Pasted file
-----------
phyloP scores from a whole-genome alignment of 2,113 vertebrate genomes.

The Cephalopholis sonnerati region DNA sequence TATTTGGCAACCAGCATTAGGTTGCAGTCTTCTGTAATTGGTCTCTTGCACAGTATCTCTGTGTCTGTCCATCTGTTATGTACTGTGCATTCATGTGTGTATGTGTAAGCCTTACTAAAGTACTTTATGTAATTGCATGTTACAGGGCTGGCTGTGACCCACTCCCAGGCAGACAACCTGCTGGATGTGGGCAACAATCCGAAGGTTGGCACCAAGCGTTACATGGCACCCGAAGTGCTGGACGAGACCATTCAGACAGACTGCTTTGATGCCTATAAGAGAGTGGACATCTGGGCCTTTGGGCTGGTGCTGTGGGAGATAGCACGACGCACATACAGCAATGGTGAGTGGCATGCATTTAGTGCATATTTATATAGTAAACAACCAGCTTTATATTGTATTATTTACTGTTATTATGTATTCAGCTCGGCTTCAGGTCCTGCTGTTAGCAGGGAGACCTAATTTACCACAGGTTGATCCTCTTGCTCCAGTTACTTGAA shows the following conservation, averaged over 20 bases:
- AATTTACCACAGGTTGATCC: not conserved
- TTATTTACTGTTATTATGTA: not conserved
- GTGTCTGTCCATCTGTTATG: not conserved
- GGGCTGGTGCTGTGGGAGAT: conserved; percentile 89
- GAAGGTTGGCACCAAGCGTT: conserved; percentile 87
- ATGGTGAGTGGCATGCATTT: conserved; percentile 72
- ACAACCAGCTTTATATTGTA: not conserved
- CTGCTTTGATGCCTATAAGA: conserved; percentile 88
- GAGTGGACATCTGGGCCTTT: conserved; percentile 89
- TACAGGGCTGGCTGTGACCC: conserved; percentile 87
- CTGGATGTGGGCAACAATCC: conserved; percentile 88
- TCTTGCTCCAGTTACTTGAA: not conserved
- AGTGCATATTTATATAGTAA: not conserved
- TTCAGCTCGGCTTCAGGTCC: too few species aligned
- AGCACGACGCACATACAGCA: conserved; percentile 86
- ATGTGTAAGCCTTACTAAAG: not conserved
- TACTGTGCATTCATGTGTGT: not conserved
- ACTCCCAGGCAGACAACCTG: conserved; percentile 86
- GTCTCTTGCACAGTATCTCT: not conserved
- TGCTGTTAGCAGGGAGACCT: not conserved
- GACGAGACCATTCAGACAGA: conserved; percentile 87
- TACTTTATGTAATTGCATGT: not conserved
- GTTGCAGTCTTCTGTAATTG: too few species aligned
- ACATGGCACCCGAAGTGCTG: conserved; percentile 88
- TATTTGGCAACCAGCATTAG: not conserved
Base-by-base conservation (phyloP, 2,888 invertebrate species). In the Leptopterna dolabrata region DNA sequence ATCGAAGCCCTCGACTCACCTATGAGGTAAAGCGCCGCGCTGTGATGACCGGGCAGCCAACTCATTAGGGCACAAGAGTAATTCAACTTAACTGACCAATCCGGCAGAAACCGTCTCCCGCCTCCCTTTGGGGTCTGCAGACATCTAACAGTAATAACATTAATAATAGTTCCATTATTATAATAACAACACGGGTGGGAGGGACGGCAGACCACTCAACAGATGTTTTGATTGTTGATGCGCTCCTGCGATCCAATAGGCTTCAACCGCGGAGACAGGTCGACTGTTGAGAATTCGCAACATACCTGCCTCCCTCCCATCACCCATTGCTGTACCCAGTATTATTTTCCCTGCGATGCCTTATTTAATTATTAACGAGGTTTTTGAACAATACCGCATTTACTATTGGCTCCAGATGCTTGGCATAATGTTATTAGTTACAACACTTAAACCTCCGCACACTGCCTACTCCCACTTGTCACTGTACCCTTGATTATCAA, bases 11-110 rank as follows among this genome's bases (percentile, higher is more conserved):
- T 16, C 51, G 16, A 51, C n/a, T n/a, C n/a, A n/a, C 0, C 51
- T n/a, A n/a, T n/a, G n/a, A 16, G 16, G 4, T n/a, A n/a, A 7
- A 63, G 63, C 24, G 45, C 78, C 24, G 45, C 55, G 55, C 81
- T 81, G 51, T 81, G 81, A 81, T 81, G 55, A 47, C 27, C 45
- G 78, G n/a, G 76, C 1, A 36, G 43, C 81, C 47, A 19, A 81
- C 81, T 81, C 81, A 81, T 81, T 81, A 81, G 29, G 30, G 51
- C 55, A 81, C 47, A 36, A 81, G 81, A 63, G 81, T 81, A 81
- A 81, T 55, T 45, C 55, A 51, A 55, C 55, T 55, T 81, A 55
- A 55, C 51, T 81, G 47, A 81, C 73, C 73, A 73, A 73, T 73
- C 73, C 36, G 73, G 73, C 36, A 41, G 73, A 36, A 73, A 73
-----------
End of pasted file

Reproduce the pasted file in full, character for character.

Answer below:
phyloP scores from a whole-genome alignment of 2,113 vertebrate genomes.

The Cephalopholis sonnerati region DNA sequence TATTTGGCAACCAGCATTAGGTTGCAGTCTTCTGTAATTGGTCTCTTGCACAGTATCTCTGTGTCTGTCCATCTGTTATGTACTGTGCATTCATGTGTGTATGTGTAAGCCTTACTAAAGTACTTTATGTAATTGCATGTTACAGGGCTGGCTGTGACCCACTCCCAGGCAGACAACCTGCTGGATGTGGGCAACAATCCGAAGGTTGGCACCAAGCGTTACATGGCACCCGAAGTGCTGGACGAGACCATTCAGACAGACTGCTTTGATGCCTATAAGAGAGTGGACATCTGGGCCTTTGGGCTGGTGCTGTGGGAGATAGCACGACGCACATACAGCAATGGTGAGTGGCATGCATTTAGTGCATATTTATATAGTAAACAACCAGCTTTATATTGTATTATTTACTGTTATTATGTATTCAGCTCGGCTTCAGGTCCTGCTGTTAGCAGGGAGACCTAATTTACCACAGGTTGATCCTCTTGCTCCAGTTACTTGAA shows the following conservation, averaged over 20 bases:
- AATTTACCACAGGTTGATCC: not conserved
- TTATTTACTGTTATTATGTA: not conserved
- GTGTCTGTCCATCTGTTATG: not conserved
- GGGCTGGTGCTGTGGGAGAT: conserved; percentile 89
- GAAGGTTGGCACCAAGCGTT: conserved; percentile 87
- ATGGTGAGTGGCATGCATTT: conserved; percentile 72
- ACAACCAGCTTTATATTGTA: not conserved
- CTGCTTTGATGCCTATAAGA: conserved; percentile 88
- GAGTGGACATCTGGGCCTTT: conserved; percentile 89
- TACAGGGCTGGCTGTGACCC: conserved; percentile 87
- CTGGATGTGGGCAACAATCC: conserved; percentile 88
- TCTTGCTCCAGTTACTTGAA: not conserved
- AGTGCATATTTATATAGTAA: not conserved
- TTCAGCTCGGCTTCAGGTCC: too few species aligned
- AGCACGACGCACATACAGCA: conserved; percentile 86
- ATGTGTAAGCCTTACTAAAG: not conserved
- TACTGTGCATTCATGTGTGT: not conserved
- ACTCCCAGGCAGACAACCTG: conserved; percentile 86
- GTCTCTTGCACAGTATCTCT: not conserved
- TGCTGTTAGCAGGGAGACCT: not conserved
- GACGAGACCATTCAGACAGA: conserved; percentile 87
- TACTTTATGTAATTGCATGT: not conserved
- GTTGCAGTCTTCTGTAATTG: too few species aligned
- ACATGGCACCCGAAGTGCTG: conserved; percentile 88
- TATTTGGCAACCAGCATTAG: not conserved
Base-by-base conservation (phyloP, 2,888 invertebrate species). In the Leptopterna dolabrata region DNA sequence ATCGAAGCCCTCGACTCACCTATGAGGTAAAGCGCCGCGCTGTGATGACCGGGCAGCCAACTCATTAGGGCACAAGAGTAATTCAACTTAACTGACCAATCCGGCAGAAACCGTCTCCCGCCTCCCTTTGGGGTCTGCAGACATCTAACAGTAATAACATTAATAATAGTTCCATTATTATAATAACAACACGGGTGGGAGGGACGGCAGACCACTCAACAGATGTTTTGATTGTTGATGCGCTCCTGCGATCCAATAGGCTTCAACCGCGGAGACAGGTCGACTGTTGAGAATTCGCAACATACCTGCCTCCCTCCCATCACCCATTGCTGTACCCAGTATTATTTTCCCTGCGATGCCTTATTTAATTATTAACGAGGTTTTTGAACAATACCGCATTTACTATTGGCTCCAGATGCTTGGCATAATGTTATTAGTTACAACACTTAAACCTCCGCACACTGCCTACTCCCACTTGTCACTGTACCCTTGATTATCAA, bases 11-110 rank as follows among this genome's bases (percentile, higher is more conserved):
- T 16, C 51, G 16, A 51, C n/a, T n/a, C n/a, A n/a, C 0, C 51
- T n/a, A n/a, T n/a, G n/a, A 16, G 16, G 4, T n/a, A n/a, A 7
- A 63, G 63, C 24, G 45, C 78, C 24, G 45, C 55, G 55, C 81
- T 81, G 51, T 81, G 81, A 81, T 81, G 55, A 47, C 27, C 45
- G 78, G n/a, G 76, C 1, A 36, G 43, C 81, C 47, A 19, A 81
- C 81, T 81, C 81, A 81, T 81, T 81, A 81, G 29, G 30, G 51
- C 55, A 81, C 47, A 36, A 81, G 81, A 63, G 81, T 81, A 81
- A 81, T 55, T 45, C 55, A 51, A 55, C 55, T 55, T 81, A 55
- A 55, C 51, T 81, G 47, A 81, C 73, C 73, A 73, A 73, T 73
- C 73, C 36, G 73, G 73, C 36, A 41, G 73, A 36, A 73, A 73